Number One Chinese Restaurant, by Lillian Li*****

NumberOneChineseLillian Li’s debut novel , a tale of intra-family rivalry, intrigue, and torn loyalties is a barn burner; it captured my attention at the beginning, made me laugh out loud in the first chapter, and it never flagged. Many thanks go to Net Galley and Henry Holt Company, from whom I received a review copy in exchange for this honest review.  Don’t let yourself miss this one. This book will be available to the public Tuesday, June 19, 2018.

The book opens with bitter scheming on the part of Jimmy, one of two brothers that fall heir to the family restaurant after their father passes away.  Jimmy has waited for the old man to die so that he could run the restaurant his own way. The Duck House serves greasy, cheap Chinese food, and he is sure he can do better. He craves elegance, a superior menu with superior ingredients. He wants renown, and he doesn’t want his brother Johnny to have one thing to do with it.

Johnny’s in China. Johnny runs the business end of the restaurant, and he takes care of the front of the house. He’ll come back to Maryland in a heartbeat, though, when the Duck House burns down.

Li does a masterful job of introducing a large cast of characters and developing several of them; although at the outset the story appears to be primarily about the brothers, the camera pans out and we meet a host of others involved in one way or another with the restaurant. There are the Honduran workers that are referred to by the Chinese restaurant owners and their children as ‘the amigos’, and we see the way they are dismissed by those higher up, even when it is they that pull Jimmy from a burning building. There’s a bittersweet love triangle involving Nan and Ah-Jack, who work in the restaurant, and Michelle, Ah-Jack’s estranged wife, but it’s handled deftly and with such swift pacing and sterling character development that it never becomes a soap opera. Meanwhile Nan’s unhappy teenage son, Pat, pulls at her loyalties, and she is torn between him and Ah-Jack in a way that has to look familiar to almost every mother that sees it in one way or another. But the most fascinating character by far, hidden in the recesses of her home, is the sons’ widowed mother, Feng Fui, who serves as a powerful reminder not to underestimate senior citizens.

Li is one of the most exciting, entertaining new voices in fiction since the Y2K, and I can’t wait to see what she writes next. Gan bei!

Murder in Dragon City, by Qin Ming**

murderindragonIs there a killer on the loose in Dragon City, one that’s trailing body parts everywhere he goes?  I received my DRC in exchange for this honest review, thanks to Net Galley and Amazon Crossing.  This collection of stories l is written by a Chinese medical examiner, translated to English by Alex Woodend. I’m always up for something new, and so I took my galley and curled up. Unfortunately, this one just never gelled for me. I tried setting it aside, reading other things and coming back to it, hoping that with fresh eyes I would like it more than I had before; finally I had to face the fact that I couldn’t write a happy review and also be honest.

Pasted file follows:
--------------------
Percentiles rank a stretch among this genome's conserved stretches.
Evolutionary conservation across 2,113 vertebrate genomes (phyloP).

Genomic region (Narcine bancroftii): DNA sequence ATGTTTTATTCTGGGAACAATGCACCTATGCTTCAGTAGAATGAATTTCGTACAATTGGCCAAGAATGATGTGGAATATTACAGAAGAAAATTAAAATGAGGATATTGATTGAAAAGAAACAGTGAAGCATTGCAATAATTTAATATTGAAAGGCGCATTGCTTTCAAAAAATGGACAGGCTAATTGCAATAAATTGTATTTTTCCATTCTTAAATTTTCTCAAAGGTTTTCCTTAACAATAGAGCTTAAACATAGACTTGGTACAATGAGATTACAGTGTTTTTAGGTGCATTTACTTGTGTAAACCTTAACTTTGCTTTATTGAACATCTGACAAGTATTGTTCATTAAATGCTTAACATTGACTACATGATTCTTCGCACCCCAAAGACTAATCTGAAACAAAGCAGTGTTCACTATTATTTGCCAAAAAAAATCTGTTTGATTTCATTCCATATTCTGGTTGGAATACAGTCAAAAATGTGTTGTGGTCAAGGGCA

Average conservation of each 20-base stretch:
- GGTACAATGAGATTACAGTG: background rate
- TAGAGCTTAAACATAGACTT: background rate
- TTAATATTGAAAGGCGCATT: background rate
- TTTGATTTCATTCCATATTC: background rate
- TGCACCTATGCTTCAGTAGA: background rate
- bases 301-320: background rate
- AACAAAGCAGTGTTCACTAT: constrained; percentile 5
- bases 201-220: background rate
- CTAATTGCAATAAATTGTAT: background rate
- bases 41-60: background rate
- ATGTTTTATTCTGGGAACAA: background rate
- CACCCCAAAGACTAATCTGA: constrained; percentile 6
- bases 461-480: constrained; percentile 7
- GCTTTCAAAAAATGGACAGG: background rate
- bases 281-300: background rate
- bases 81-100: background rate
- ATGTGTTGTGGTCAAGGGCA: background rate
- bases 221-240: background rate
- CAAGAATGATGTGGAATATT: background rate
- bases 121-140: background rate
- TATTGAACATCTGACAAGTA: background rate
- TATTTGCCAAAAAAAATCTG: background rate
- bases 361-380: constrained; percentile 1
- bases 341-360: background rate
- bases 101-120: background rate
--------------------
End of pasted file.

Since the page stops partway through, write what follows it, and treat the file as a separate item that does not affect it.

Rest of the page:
It happens.

Undoubtedly the strongest aspect of this story in my view is, as one might expect, the forensic detail and physical knowledge the author commands. But that can cut two ways, if you’ll pardon the expression. Some of us just love gore, and the more fleshy fingers or toes that land in sizzling oil, the more we eat it up.

On the other hand, some of us are completely grossed out by frequent, grisly findings, and this author put his thumb on my “ick” button and never took it off.

One other thing I like and that’s consistent is that Chinese cops that find corpses or find themselves in strange, scary situations don’t feel compelled to feign indifference. There’s no noir to be found here, just honest cops that yelp when they are scared and that dive when they hear a loud noise near a crime scene. The candor is refreshing and sometimes funny.

Obviously, each story has a different spin to it, but the tone overall is much the same.

I confess that the last time I studied Chinese government and culture was in the post-Mao period, before the largest Stalinist types of government fell apart; I don’t know what life is like for women these days in China. But the author never seems comfortable portraying women as people that are female. Women are featured and discussed as political bigwigs, servants, and technicians, but we never see them acting in concert with men or each other. There’s a clump of men, and then…there’s this woman. Sometimes. The woman is always featured as “other”. The male cops gather and discuss whether any woman would be ruthless enough to commit the crime in question, but by this point I was so green around the gills that I didn’t want to find out whodunit or why. I just wanted to be done, which I am.